Experimental investigation of the effect of polymers on residual oil saturation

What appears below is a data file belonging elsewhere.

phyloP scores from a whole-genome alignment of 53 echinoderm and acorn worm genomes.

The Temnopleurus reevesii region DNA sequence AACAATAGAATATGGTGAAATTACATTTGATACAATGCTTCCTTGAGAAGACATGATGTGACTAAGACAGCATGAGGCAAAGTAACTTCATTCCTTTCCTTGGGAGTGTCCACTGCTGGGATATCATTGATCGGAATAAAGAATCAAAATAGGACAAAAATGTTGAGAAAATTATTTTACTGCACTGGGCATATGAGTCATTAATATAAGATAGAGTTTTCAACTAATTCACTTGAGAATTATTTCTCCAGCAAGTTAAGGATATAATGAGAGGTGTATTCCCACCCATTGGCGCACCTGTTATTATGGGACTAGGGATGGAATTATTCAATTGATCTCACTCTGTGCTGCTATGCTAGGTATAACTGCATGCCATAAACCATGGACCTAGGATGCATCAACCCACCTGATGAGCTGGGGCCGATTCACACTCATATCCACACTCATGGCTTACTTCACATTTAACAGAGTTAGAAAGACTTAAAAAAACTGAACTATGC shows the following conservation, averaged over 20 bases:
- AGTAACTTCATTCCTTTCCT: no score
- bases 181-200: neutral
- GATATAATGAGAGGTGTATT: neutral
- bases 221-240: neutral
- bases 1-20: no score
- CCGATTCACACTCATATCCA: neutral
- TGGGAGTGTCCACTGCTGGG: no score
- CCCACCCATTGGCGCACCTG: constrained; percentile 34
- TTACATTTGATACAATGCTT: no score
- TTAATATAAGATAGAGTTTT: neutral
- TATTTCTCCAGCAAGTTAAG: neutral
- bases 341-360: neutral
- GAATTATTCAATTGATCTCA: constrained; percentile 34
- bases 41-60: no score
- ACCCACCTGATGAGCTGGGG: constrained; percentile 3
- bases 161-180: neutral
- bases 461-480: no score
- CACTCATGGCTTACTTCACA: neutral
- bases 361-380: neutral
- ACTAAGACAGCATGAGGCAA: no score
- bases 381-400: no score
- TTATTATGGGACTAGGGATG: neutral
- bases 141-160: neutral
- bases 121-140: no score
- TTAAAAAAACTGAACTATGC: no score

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The main objective of this research was to better understand the effect of polymer flooding on the remaining oil saturation by conducting experiments and interpreting these experimental data in terms of measured polymer and rock characteristics. This is because one of the most important factors in chemical enhanced oil recovery (EOR) is mobility control, for which partially hydrolyzed polyacrylamide (HPAM) and other polymers are extensively used. Rheological properties of the EOR polymer solutions depend on the various factors such as a polymer’s molecular properties and concentration, salinity, hardness, shear rate and temperature. Therefore, rheological measurements with commonly employed EOR polymers under various conditions were made and the effect of these factors on the polymer’s viscosity and mobility was quantified. In addition to the steady shear viscosities, the oscillatory rheological properties were measured to better define the polymer's viscoelastic behavior during flow in porous media. Commonly used partially hydrolyzed polyacrylamides (HPAM) have been successfully used in the field for decades, but they hydrolyze at high temperature and eventually precipitate in the presence of high concentrations of divalent cations. New polymers that are stable in harsh environments (high salinity/hardness and high temperature) are in high demand because of the need for chemical EOR in oil reservoirs with these conditions. Both scleroglucan and NVP co- or ter-polymers show good filterability and transport properties in sandstone and carbonate cores at high temperature and in brine with high salinity and hardness. Therefore, both polymers are promising candidates for polymer flooding, surfactant-polymer flooding and alkali-surfactant-polymer flooding in hard brine at high temperature, and their rheological properties were also evaluated for some representative reservoir conditions. Several polymer coreflood experiments have been carried out using both sandpacks and reservoir cores, starting at different water cuts to measure the effect of polymer on the remaining oil saturation. In order to interpret the polymer corefloods, fractional flow theory that incorporated non-Newtonian rheology was developed and applied. The much higher oil recovery from polymer flooding compared to water flooding observed in numerous coreflood experiments is deemed to be mainly due to the improved microscopic or displacement sweep efficiency of the polymer. There is no clear evidence from these experiments that polymer floods reduce the residual oil saturation substantially when the experiments are done with low pressure gradients typical of the pressure gradients that are feasible under field conditions.